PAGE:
Choose your own adventure

6 May 2020

The first time I had this thought it came in a very basic form. Discussing someone with a colleague I said, “Do you remember those Choose Your Own Adventure books?” These were books where the story could end in different ways depending what actions you took and what pages you turned to. I went on to describe someone who if her life was written as a Choose Your Own Adventure you’d want to know why the book was so short. She lived like she had only a few options to choose from and they each led to the same predictable ending. Whatever life threw at her she did the same things over and over.

If someone walked into the room and fired a gun you would startle and immediately focus on escape. You have a narrow repertoire of responses and only specialist training gives you more options. For me, if a spider scurried into view I had few options. I would startle and immediately focus on escaping the stimulus by safely removing the spider. It is possible to change spider phobia by repeated exposure to the stimulus and learning different responses. You have to be willing to experience unpleasant feelings in order to learn how to gain a larger repertoire of more flexible responses.

It’s sometimes a lot less obvious that being verbal exposes us to different sorts of stimuli which also produce behaviour from limited response options. If you notice a flutter in your chest it’s a physical sensation. But what if your mind links that sensation to a memory of a panic attack? Or perhaps you know someone who recently went into hospital with a heart problem. What if your mind focuses on these verbal stimuli and powerfully connects them to feelings of danger? You’ve had a brief physical sensation but language has a special ability to create terror. Gunshots and spiders are on the outside but language lets us create them on the inside. It’s not just fear either; it’s any yucky feeling like depression, OCD, focus on food, focus on alcohol/ drugs/ gambling. Our mind can do it 24/7 pausing only for sleep, or numbing, or other escape.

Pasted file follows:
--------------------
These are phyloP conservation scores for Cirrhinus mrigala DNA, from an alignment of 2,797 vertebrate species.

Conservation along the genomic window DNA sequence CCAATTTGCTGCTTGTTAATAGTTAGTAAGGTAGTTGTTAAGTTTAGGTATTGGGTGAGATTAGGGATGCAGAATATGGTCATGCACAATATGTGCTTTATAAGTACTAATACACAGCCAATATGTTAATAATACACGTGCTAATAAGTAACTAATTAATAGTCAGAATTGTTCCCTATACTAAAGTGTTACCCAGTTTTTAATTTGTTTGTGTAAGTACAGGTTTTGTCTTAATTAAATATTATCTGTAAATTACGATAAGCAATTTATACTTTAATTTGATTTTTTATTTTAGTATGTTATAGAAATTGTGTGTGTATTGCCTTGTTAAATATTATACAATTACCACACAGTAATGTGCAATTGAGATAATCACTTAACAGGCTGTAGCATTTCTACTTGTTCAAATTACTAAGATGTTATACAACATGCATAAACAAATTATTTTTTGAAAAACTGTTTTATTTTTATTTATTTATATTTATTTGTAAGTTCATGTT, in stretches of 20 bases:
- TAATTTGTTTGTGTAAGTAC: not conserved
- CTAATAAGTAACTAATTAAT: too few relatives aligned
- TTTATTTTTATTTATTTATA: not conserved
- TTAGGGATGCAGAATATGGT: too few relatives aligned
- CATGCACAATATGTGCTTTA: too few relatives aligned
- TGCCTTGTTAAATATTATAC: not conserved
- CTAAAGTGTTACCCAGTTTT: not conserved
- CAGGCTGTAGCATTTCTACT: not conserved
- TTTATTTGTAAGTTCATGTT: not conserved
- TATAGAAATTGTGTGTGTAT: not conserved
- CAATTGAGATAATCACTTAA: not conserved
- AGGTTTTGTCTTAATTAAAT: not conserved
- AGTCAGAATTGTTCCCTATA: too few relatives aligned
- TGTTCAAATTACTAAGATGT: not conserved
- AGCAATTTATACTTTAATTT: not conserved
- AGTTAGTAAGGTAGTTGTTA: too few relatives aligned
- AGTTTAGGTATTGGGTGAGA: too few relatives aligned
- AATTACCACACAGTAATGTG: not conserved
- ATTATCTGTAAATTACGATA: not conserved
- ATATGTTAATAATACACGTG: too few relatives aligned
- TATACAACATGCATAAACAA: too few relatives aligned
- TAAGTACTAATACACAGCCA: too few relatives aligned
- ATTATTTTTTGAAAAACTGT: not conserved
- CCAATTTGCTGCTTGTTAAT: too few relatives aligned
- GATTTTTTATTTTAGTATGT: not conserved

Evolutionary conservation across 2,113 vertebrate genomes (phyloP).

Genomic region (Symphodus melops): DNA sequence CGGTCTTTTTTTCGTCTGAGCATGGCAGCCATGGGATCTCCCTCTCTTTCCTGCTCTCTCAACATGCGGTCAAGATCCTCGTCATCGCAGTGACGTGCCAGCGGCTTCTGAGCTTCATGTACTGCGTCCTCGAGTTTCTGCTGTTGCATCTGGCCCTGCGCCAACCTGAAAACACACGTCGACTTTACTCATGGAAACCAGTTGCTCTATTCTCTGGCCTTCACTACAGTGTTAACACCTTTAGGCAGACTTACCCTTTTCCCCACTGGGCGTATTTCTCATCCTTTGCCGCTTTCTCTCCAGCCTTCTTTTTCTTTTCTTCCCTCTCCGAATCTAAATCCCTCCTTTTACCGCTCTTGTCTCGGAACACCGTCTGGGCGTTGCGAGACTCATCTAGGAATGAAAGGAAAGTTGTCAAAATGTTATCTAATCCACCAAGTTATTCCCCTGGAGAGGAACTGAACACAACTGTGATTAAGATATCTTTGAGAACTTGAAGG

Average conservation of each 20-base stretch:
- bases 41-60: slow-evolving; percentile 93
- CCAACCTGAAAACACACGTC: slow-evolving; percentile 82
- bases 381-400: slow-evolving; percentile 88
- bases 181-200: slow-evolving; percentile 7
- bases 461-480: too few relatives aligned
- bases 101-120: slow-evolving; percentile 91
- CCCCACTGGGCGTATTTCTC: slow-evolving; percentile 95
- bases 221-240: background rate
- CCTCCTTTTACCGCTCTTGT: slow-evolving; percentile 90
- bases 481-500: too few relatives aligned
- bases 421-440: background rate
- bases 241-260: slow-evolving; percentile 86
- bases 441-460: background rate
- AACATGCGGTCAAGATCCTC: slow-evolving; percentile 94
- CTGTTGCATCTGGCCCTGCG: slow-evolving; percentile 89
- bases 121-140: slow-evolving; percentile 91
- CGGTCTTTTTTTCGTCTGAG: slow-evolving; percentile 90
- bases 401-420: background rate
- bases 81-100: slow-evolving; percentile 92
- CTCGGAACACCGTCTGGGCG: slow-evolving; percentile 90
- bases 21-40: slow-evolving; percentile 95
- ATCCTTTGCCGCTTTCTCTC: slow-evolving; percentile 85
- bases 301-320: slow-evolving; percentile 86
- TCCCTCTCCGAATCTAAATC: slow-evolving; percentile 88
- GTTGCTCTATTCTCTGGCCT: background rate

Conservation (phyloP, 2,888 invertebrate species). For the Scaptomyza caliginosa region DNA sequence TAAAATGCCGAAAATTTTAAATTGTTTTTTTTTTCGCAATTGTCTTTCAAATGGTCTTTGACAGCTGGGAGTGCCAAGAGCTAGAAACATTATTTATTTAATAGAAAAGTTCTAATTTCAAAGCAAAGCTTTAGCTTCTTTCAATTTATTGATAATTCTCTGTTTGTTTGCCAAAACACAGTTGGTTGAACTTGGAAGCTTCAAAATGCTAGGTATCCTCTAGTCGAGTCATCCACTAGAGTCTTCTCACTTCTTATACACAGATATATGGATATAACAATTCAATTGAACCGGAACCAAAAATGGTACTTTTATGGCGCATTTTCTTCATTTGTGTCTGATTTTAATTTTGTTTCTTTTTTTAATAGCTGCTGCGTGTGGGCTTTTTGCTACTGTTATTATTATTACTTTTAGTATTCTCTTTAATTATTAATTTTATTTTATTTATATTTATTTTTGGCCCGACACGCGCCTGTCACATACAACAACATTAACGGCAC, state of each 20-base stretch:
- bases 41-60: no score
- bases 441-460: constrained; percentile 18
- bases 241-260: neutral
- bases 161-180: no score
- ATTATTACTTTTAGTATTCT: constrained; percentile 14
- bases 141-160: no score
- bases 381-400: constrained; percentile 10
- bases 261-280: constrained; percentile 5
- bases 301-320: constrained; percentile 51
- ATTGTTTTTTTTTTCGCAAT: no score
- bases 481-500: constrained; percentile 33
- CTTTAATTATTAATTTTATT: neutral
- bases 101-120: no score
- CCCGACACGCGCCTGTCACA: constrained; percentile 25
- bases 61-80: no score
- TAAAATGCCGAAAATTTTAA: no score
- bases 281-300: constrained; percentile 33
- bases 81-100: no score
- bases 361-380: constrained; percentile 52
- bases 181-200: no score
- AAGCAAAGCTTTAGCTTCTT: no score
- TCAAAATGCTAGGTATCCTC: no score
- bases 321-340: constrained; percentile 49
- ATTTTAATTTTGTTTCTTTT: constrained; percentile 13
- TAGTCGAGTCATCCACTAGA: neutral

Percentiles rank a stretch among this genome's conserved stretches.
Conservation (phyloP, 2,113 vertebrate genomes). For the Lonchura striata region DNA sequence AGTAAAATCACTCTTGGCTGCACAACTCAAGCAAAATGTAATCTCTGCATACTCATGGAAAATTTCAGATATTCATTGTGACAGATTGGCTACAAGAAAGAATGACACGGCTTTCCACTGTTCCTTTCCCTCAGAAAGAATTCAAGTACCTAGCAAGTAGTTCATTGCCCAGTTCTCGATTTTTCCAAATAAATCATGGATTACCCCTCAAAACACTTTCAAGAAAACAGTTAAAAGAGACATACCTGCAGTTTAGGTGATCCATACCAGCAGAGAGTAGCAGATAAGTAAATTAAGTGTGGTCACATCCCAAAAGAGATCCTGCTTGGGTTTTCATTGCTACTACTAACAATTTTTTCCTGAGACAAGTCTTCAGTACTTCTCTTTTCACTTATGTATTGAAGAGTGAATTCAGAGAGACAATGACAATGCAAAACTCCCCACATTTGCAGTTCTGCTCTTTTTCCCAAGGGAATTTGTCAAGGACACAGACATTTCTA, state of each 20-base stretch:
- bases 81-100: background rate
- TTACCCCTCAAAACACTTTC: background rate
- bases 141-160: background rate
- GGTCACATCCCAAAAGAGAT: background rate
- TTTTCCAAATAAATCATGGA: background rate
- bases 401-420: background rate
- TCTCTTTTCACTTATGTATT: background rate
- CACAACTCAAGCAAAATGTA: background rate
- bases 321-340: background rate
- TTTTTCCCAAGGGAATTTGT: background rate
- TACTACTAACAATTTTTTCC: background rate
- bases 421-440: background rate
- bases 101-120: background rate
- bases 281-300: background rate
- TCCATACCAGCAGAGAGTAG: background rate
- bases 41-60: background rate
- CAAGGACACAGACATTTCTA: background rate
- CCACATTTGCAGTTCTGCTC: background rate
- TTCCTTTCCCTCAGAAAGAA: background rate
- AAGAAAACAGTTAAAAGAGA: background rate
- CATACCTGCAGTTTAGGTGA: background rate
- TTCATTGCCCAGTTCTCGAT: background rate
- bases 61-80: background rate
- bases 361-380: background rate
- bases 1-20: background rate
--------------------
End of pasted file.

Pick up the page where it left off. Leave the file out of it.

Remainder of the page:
This brings me back to where I started this piece with the person living in her half-written Choose Your Own Adventure book. Her real life had few choices because fear limited her options. We don’t get to control our stimuli, and it’s very difficult to control a startle response. But consider that one can learn different responses to other stimuli which exert control over us. Like spiders — and actually all those other sorts of yucky stimuli.

What I’m offering here is a perspective. When we have only a limited repertoire of responses then our Adventure book can seem like it’s not working out for us. One idea, perhaps, is to consider what it might imply if psychological health could be thought of as having a flexible repertoire of responses. This idea of getting unstuck by learning new responses guides me.


A Moodscope member.

PS. I've recorded a short YouTube video to clarify my blog:

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Moodscope members seek to support each other by sharing their experiences through this blog. Posts and comments on the blog are the personal views of Moodscope members, they are for informational purposes only and do not constitute medical advice.

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